I do agree with Sandy that your company will likely accept a signed recommendation from a licensed health professional, be it a nurse, vestibular therapist, etc.   I believe a written letter by this health professional should suffice as opposed to completing the form you mentioned.

Just some intuitive thoughts:

  • a small (?) company will have a more difficult time accommodating your situation than a larger company.
  • Accommodating employees is a highly variable exercise and continually changing based on the business goals. structure, and many other variables. 
  • There may be a reasonable explanation why the request to complete the form came about after 7 years.  New HR Manager, Director, Company Attorney, Department Head, etc.  It would be a good idea to speak about why it came about and understand the reason for the new form.  Then you can better address their concerns.    
  • People like specifics just like the software requirements lists.  So generate a list of Vestibular work requirements and rate them like you would other software. Must have, good to have, wish to have etc.  People, HR for example, can deal with an actual list of requirements easier than they can deal with an overall statement of "I must work from home because I have this thing you know nothing about" 
  • Immediately after my vestibular loss I truly believed I could do my job without any drop-off in performance.  After 4 years of trying and in hindsight I truly couldn't do the SAME job at the same performance rate regardless of the accommodations I received.


Thanks for your time.

3-legged dawg


VN, Barb, VN and 1 people reacted
New Member
Joined: 2 years ago
Posts: 1

I have an issue with computer screens and and I work on a computer all day in the stressful mortgage industry And I need to knowWhat kind of accommodations to ask for I have bought multiple monitors myself myself trying to get one that does not make me feel seasick Just wondering if anyone has a list of the list of computer items accessories monitors they use that help

Active Member
Joined: 2 years ago
Posts: 10

Hello! Hope now everything is much better than a year ago! It sounds awful, to be honest. I think that a good lawyer can help you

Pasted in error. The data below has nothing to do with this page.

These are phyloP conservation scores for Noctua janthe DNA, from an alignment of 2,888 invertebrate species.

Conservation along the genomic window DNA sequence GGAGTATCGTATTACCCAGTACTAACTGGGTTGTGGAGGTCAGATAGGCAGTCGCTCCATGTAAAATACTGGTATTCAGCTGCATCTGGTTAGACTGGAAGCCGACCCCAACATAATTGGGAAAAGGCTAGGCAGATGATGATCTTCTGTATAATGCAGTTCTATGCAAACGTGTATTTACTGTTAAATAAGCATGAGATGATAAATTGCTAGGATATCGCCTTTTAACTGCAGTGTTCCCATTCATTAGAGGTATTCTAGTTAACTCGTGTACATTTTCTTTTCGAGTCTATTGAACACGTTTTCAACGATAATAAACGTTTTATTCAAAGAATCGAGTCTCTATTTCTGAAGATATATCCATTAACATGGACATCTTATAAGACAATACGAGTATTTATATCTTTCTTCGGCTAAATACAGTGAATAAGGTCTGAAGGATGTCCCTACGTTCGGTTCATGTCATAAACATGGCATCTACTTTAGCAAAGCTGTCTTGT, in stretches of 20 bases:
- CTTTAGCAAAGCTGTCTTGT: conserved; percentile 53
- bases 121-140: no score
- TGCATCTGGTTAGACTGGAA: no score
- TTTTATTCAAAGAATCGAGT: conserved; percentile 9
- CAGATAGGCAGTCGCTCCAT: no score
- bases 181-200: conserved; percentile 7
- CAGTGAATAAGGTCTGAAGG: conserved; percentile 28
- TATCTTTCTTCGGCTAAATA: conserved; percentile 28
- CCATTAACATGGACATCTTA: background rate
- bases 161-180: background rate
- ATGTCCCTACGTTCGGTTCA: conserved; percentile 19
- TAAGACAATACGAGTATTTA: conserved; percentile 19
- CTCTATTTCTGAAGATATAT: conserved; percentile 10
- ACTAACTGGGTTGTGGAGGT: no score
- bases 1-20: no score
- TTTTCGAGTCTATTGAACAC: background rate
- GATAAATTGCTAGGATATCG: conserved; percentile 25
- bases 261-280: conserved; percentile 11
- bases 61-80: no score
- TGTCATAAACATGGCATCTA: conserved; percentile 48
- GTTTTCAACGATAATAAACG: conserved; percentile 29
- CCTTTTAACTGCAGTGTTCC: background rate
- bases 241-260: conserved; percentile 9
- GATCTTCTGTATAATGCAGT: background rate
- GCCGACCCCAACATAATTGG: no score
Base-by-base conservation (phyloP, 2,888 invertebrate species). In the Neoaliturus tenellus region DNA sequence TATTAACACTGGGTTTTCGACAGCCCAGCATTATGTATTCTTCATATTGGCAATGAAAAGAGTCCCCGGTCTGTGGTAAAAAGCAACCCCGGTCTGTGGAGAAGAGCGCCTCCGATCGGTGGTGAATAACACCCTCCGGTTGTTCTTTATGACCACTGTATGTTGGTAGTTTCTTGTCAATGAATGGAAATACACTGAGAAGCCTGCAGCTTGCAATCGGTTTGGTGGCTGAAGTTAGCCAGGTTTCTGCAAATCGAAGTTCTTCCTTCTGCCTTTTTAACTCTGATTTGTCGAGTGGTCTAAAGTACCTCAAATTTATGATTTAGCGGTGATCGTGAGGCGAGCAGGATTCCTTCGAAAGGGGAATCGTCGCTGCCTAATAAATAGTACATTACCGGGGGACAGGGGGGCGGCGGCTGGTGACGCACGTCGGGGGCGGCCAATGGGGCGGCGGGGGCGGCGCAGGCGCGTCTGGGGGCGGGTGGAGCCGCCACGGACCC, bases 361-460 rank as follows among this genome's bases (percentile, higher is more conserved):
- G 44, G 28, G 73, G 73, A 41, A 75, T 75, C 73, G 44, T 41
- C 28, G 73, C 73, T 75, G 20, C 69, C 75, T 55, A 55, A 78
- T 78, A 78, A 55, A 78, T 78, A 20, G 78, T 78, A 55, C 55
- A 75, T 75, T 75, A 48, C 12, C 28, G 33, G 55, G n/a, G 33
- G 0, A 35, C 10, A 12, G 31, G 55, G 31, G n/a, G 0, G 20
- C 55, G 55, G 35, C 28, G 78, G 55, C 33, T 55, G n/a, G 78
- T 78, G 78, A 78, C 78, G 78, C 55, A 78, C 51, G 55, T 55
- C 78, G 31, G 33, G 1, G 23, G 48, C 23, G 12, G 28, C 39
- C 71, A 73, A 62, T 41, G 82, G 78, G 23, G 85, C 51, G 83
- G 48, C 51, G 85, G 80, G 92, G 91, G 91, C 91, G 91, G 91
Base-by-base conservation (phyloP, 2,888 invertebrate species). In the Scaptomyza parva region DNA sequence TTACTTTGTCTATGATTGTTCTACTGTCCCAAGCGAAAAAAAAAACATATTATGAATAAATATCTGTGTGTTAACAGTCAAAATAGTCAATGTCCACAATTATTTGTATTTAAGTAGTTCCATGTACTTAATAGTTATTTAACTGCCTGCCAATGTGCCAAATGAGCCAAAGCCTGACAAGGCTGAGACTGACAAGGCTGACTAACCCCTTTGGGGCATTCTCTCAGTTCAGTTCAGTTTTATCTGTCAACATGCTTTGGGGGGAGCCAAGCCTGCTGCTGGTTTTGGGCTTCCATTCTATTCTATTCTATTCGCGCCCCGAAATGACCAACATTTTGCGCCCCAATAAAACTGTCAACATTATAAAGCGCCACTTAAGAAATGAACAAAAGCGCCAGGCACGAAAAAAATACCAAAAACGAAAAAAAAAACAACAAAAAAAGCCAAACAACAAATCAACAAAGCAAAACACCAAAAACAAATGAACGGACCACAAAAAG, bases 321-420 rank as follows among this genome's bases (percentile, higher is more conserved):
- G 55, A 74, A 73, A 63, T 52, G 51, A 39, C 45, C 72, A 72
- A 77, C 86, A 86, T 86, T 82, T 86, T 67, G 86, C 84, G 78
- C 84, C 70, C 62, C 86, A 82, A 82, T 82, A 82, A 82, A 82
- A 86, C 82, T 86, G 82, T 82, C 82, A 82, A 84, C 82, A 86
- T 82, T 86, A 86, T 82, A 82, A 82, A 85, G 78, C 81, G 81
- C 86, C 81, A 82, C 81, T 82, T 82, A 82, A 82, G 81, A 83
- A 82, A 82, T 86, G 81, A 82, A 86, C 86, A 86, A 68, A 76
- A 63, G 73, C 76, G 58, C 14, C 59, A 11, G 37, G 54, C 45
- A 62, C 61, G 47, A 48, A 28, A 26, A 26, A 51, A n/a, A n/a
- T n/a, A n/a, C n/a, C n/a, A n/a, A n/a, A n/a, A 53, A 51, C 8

Active Member
Joined: 1 year ago
Posts: 9

If you are experiencing difficulty getting accommodation at work, there are several steps you can take to address the issue:

  1. Understand your rights: Familiarize yourself with the laws and regulations related to workplace accommodations. In the United States, the Americans with Disabilities Act (ADA) requires employers to provide reasonable accommodations for employees with disabilities.

  2. Talk to your employer: Schedule a meeting with your employer or human resources department to discuss your accommodation needs. Be clear and specific about your needs and how they relate to your disability or medical condition.

  3. Provide documentation: Provide documentation from your healthcare provider that outlines your disability or medical condition and the accommodations you need. This can help support your request for accommodation and provide a clear understanding of your needs.

  4. Explore options: Work with your employer or human resources department to explore possible accommodations that could meet your needs. This could include flexible scheduling, modified work duties, or assistive technology.

  5. Seek outside support: If you are having difficulty getting accommodation at work, you may want to seek outside support from a disability advocacy group or legal professional.

Remember that getting accommodation at work is an important part of ensuring that you are able to perform your job duties effectively and without unnecessary barriers. It is important to advocate for yourself and seek support when needed to ensure that your needs are being met.